In a prose poem inspired by the late found-object sculptor Joseph Cornell, poet Charles Simic wrote, "Somewhere in the city of New York there are four or five still-unknown objects that belong together. Once together they'll make a work of art." Cornell was a self-taught pioneer American surrealist as well as an erudite student of art history, so he was a natural bridge between self-taught outsider artists and the “official” art world of galleries, museums and academies. His ghost hangs over this “And Another Thing …” collage and assemblage expo by other artists at Barrister’s Gallery, but the net effect reflects New Orleans more than Cornell's New York or the surrealists' Paris, perhaps because so much of it recalls the altarlike arrays of objects that so often adorn mantels and end tables in local bohemian households.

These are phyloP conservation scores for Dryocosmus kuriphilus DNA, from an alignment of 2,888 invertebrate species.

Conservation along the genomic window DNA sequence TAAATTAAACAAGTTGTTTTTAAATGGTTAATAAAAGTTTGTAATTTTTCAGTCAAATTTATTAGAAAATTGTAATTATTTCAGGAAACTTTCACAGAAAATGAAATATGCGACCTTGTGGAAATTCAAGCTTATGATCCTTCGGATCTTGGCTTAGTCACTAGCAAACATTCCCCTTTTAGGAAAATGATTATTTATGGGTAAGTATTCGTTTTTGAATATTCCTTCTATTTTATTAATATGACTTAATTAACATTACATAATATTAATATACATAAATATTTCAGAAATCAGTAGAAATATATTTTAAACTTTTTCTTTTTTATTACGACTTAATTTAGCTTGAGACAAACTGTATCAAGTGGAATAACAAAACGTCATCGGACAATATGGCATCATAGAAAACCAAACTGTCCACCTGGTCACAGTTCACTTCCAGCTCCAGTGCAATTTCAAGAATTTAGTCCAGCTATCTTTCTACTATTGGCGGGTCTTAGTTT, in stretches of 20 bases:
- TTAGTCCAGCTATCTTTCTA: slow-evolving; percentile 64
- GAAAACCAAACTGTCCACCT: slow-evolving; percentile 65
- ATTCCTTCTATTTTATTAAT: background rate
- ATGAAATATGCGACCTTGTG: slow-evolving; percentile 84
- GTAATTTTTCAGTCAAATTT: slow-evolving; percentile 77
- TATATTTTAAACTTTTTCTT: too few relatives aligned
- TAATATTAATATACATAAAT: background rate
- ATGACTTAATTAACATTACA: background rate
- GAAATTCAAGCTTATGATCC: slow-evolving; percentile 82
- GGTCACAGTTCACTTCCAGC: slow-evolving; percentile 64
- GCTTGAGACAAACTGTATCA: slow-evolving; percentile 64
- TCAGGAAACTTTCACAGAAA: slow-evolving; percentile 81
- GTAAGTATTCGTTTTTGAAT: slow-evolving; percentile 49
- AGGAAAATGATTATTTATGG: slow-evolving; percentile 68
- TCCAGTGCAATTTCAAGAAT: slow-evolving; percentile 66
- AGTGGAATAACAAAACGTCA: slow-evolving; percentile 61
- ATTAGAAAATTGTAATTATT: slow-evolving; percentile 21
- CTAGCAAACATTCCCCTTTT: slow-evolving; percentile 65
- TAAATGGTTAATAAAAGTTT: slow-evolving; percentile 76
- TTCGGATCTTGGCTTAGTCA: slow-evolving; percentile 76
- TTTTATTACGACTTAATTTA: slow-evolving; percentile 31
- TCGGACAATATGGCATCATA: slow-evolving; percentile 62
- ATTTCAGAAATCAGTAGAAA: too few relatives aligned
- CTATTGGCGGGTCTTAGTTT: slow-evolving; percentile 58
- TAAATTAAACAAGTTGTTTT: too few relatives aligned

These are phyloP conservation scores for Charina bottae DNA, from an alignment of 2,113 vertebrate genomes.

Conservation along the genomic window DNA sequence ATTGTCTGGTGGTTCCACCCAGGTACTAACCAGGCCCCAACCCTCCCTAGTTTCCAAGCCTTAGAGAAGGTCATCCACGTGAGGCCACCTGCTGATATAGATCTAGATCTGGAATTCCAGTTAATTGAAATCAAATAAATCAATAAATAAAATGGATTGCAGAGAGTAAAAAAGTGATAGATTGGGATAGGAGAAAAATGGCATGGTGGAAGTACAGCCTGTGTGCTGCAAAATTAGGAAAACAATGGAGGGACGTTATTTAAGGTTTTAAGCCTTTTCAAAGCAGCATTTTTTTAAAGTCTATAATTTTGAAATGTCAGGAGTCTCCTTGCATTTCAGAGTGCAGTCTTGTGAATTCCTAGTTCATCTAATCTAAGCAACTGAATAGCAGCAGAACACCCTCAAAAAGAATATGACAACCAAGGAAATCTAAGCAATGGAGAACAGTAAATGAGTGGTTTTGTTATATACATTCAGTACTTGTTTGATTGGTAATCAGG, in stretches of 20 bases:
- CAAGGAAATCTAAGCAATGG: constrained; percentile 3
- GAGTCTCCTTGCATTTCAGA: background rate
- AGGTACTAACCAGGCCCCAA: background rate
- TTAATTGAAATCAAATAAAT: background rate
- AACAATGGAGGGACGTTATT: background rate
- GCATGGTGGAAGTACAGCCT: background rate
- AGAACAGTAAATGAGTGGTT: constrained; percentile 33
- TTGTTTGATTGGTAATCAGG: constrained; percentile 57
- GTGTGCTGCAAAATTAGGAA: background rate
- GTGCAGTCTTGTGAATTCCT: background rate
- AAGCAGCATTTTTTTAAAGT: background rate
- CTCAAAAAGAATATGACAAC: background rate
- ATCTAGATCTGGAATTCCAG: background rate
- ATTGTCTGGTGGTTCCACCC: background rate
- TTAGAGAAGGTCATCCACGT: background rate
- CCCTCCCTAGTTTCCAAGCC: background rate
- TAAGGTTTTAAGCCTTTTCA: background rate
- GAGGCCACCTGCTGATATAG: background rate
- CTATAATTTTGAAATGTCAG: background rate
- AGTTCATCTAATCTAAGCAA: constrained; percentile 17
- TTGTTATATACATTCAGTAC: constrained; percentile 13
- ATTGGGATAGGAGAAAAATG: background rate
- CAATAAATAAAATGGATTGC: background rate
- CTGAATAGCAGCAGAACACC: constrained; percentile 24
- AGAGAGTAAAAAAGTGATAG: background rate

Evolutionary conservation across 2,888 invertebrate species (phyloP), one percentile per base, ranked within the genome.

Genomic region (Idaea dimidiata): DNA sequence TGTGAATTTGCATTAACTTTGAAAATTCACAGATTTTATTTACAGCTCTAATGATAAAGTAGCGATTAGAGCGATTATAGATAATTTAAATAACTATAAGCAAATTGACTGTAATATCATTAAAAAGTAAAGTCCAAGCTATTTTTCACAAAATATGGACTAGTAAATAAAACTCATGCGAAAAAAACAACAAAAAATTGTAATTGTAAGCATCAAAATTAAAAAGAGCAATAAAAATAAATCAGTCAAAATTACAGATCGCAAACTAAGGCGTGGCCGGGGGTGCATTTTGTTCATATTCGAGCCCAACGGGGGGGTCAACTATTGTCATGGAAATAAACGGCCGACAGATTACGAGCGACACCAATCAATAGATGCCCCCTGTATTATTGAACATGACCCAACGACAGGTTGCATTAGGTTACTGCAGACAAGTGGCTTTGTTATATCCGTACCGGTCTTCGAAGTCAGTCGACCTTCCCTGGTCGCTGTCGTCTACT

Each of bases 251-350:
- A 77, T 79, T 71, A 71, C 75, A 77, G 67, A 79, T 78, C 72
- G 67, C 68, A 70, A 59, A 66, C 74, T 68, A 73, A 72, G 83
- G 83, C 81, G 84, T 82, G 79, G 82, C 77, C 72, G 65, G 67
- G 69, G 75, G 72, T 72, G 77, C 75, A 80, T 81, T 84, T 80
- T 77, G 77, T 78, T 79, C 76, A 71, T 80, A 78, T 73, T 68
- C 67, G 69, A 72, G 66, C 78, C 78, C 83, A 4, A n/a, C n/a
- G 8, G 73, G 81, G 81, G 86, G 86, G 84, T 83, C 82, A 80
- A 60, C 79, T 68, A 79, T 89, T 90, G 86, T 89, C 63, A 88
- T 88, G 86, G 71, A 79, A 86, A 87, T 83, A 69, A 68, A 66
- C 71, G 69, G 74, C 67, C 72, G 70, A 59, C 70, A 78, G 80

Mary Gottschalk Moses' “Aftermath” assemblage of antique faucet handles, gas heater parts and lacy metal filigree suggests ancient Egyptian Masonic symbolism resuscitated from demolished house debris by a secret society of hermetic handymen. The holy cards, saint medallions, crystals and beads of Bonnie Bendzans' gothic reliquary, “Genuflect,” suggest the sacred artifacts of the Society of St. Anne marching krewe. Her “Crows Mourn their Dead” reliquary, with its stuffed raven perched on an antique balance scale, evokes a ghostly collaboration between Cornell and Edgar Allen Poe. John Barnes returns us to the present via the plantation past in his “NFL Locker Room” — a slave shack cum football locker room that is his sculptural commentary on the controversy over Colin Kaepernick’s protests during the playing of the national anthem. Mitchell Gaudet's “500 Points” (pictured) assemblage of cast-glass toy soldiers, target ducks and a heart-shaped sheet metal bull’s-eye is the sculptor and former National Guard officer's stark commentary on the nostalgia of violence. Collage paintings by David Eddington and the late James L. Steg explore the surreal depths of flat surfaces, while an “exquisite corpse” collaborative work in the gallery's dungeon grotto rounds out a show that often suggests installation art on the part of curator Carole Leake. The 13-artist expo comes across as a sprawling assemblage in its own right. Through April 6. Barrister's Gallery, 2331 St. Claude Ave., (504) 710-4506; www.barristersgallery.com.